Garg gives another example of a different use case of the monitoring system: Let’s say, a farmer has taken a loan and has not done any activity on the farm for whatever reason for a certain period of time. This is a matter of concern for the lender. The monitoring system keeps the lender updated on various counts — whether the farmer is growing any crops, what crops is he/she growing and where, whether it’s time for harvesting, etc. The lenders can draw insights from this data and plan their loan selection accordingly.
“It is the absence of such information, farmers often end up taking extra loans from local loan sharks, which sometimes can be as high as 60% interest rate, leaving them in a debt trap,” adds Garg.
Harvesting Inc’s third product, the Land Records Monitoring System is aimed at helping lenders to manage land records quickly and efficiently by reducing the turnaround time to evaluate land documents to just 24 hours.
There is another problem the Land Records Monitoring System is solving — that or accurate and transparent information on farm mortgages.
Most farmers mortgage their farmlands to get loans. Whenever they do so, all the government documents about the farm need to be updated. “When we spoke to banks, they told us that in some cases they take up to two-three years to evaluate such documents,” says Garg.
“We realised that one of the biggest problems in agri-lending is that some Indian farmers — though not all — are misusing the system. They mortgage the same farm again and again and eventually declare bankruptcy,” he adds.
The current practice of getting loans involves farmers approaching the bank with their survey IDs. A bank employee is then required to survey the farmer’s land and other assets physically. On the basis of the report, the bank takes a decision on whether a loans it to be sanctioned.
The startup has created a document management system around land records, especially designed for lenders. It obtains information on the farmer’s land from the digital land record system of the Indian government.
“We have written a layer (of technology) on top of the digital land record system of the Indian government which allows vendors to get notified within 24 hours of any (farm and mortgage-related) changes that have been updated in the digital land record system of the Indian government.”
“It’s up to lenders how they want to proceed — whether they want to use the scoring system or the monitoring system or the land record monitoring or all three. We understand that lending is a critical business. They can assess, verify, and monitor all the information related to the farmer and his/her farm and then make lending decisions. We work very closely with the lenders at every step to help them draw actionable insights,” Garg says.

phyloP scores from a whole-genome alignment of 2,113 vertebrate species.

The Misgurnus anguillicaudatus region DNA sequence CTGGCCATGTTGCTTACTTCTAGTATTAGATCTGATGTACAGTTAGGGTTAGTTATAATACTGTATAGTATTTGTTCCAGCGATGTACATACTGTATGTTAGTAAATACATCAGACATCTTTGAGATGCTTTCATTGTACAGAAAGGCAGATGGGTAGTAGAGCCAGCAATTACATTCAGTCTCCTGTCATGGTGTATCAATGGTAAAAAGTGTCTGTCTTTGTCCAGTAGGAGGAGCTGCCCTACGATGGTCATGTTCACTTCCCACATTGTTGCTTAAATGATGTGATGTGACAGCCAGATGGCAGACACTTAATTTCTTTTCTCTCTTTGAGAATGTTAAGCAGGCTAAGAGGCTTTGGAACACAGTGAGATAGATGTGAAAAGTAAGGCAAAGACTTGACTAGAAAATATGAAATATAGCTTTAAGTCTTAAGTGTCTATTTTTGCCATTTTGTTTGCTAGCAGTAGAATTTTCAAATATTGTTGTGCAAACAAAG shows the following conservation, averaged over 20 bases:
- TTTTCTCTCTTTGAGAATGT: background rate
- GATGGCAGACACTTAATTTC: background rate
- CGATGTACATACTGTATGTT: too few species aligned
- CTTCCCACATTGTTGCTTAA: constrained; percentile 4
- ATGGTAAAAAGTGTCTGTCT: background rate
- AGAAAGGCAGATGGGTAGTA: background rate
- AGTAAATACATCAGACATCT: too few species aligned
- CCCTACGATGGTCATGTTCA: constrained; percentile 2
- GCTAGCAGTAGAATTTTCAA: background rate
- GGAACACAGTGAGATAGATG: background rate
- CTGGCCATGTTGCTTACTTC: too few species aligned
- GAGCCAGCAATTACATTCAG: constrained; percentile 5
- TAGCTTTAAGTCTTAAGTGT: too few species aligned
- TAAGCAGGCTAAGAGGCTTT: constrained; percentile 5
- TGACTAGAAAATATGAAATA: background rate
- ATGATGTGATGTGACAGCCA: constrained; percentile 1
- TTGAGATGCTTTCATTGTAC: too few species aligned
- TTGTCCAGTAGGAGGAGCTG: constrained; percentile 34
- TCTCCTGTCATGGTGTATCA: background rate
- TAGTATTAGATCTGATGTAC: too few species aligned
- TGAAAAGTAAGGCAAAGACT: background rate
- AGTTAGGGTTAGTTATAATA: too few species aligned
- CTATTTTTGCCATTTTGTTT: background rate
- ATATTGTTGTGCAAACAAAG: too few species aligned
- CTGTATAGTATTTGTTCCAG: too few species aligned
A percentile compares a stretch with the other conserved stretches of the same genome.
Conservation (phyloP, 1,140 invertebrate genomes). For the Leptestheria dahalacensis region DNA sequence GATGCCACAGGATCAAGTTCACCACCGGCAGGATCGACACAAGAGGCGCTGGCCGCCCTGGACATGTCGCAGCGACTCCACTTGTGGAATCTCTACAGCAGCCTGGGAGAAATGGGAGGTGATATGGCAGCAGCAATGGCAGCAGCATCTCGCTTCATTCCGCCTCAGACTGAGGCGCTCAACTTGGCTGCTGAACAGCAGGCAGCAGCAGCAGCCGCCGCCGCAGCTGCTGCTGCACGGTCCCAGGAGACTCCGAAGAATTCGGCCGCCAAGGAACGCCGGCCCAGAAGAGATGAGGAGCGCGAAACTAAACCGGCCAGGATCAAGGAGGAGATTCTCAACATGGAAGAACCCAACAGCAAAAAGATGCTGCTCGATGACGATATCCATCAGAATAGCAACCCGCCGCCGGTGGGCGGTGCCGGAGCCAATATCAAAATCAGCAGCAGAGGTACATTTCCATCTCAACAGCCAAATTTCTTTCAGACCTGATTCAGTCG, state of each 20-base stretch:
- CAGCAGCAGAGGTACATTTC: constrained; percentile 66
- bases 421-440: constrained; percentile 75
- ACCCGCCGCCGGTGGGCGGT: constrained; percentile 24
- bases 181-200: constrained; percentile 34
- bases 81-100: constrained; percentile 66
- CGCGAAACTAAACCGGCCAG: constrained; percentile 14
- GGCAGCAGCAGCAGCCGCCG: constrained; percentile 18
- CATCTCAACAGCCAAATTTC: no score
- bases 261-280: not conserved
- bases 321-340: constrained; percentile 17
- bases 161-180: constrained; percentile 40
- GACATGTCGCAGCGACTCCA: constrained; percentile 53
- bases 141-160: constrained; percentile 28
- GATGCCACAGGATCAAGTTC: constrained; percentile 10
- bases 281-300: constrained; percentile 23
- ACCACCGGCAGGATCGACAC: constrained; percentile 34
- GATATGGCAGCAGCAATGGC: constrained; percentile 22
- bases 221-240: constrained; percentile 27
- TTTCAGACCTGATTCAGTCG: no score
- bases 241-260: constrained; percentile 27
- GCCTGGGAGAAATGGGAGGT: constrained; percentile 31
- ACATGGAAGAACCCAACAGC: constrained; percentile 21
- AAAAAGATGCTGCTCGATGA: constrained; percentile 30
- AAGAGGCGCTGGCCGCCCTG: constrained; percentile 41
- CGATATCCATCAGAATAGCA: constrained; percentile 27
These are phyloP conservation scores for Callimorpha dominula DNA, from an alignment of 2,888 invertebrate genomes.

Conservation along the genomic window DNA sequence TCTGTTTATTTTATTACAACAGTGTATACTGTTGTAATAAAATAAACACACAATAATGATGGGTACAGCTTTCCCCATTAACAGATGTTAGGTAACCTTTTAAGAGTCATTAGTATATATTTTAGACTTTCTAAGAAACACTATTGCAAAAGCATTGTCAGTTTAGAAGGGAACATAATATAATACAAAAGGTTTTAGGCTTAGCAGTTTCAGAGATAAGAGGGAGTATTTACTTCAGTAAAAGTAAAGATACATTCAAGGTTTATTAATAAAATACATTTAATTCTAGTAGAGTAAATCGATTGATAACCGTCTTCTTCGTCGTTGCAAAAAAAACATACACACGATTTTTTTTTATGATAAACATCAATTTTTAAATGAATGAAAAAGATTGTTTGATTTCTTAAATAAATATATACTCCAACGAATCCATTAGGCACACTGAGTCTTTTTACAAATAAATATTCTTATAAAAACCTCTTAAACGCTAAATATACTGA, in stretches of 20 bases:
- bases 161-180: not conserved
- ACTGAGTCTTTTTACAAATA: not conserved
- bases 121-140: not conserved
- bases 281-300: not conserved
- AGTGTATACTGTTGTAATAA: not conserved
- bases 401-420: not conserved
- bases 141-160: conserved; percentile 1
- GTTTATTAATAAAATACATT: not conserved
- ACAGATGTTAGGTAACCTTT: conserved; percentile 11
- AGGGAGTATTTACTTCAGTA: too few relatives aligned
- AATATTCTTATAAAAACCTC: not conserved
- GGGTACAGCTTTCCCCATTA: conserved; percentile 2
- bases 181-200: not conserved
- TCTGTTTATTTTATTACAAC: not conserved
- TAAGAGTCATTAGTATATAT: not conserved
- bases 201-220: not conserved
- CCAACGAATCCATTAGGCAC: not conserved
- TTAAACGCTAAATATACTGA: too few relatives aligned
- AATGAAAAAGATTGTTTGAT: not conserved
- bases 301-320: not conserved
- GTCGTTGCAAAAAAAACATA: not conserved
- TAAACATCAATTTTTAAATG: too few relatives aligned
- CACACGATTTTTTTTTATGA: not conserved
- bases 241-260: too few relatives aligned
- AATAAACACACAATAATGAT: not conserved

How Does Harvesting Inc Collect Data For Agri-Lenders?
Initially, when Garg started working on the theory of Harvesting Inc, he used high-end sensor drones to capture images of farms, but he realised that this method was not efficient enough to gather large amounts of data.
He says, “Although drones are on-demand high resolution image capturing devices, surveying large areas of farmland, say 1 Bn square acres, would require many drones, which is a logistical challenge. Moreover, the cost of the solution would go up for our customers (lenders) if we included drones to gather the images.”
Thereby Harvesting Inc uses remote-sensing technology to gather images. The engine analyses images from three primary sources — Landsat satellites equipped with sensors that respond to earth-reflected sunlight and infrared radiation; Moderate Resolution Imaging Spectroradiometer (MODIS),which observes every point on earth in 36 discrete spectral bands; and the European Space Agency (ESA) constellations Sentinel 1, which monitors land and ocean, and Sentinel 2, which monitors variability in land surface conditions.
Each of these satellites has its own frequency and resolution. For example, MODIS has a viewing swath width of 2,330 km and views the entire surface of the earth every one or two days. Landsat does it every 16 days, but it captures images of the earth’s surface with a resolution of 30 metre.
“At Harvesting, we pick images from these satellites to get the best free data points for analysis. The challenge of working with satellite images is that it is complex and requires specialised skills and high performance computing infrastructure,” Garg says.
Harvesting Inc is not the only startup combining agriculture with satellite imaging technology. In Karnataka’s Chikballapur district-based ISRO scientist P P Nageswara Rao has developed a plant health indicator index. He calls it the Normalised Difference Vegetation Index (NDVI) that identifies weak plants. If a plant (crops) has low NDVI, it needs immediate attention such as fertilisers or pesticides.
Even the central government is currently working on a project to make available the latest satellite images and information to explore its diverse usages across sectors. For this, government think-tank Niti Aayog is said to be collaborating with IIT Delhi to develop a machine learning tool to analyse and study remotely sensed images.
Meanwhile, Harvesting Inc is keeping itself busy implementing its solutions on farms in remote parts of the country and making decision-making in agri-lending easier for lenders. Garg is not concerned about debates such as the one on Quora about whether or not India is an agricultural nation. He believes that if solutions such as theirs can lead to wider adoption of technology, they could reimagine the Indian agriculture sector and its productivity, and consequently, farmers’ lives.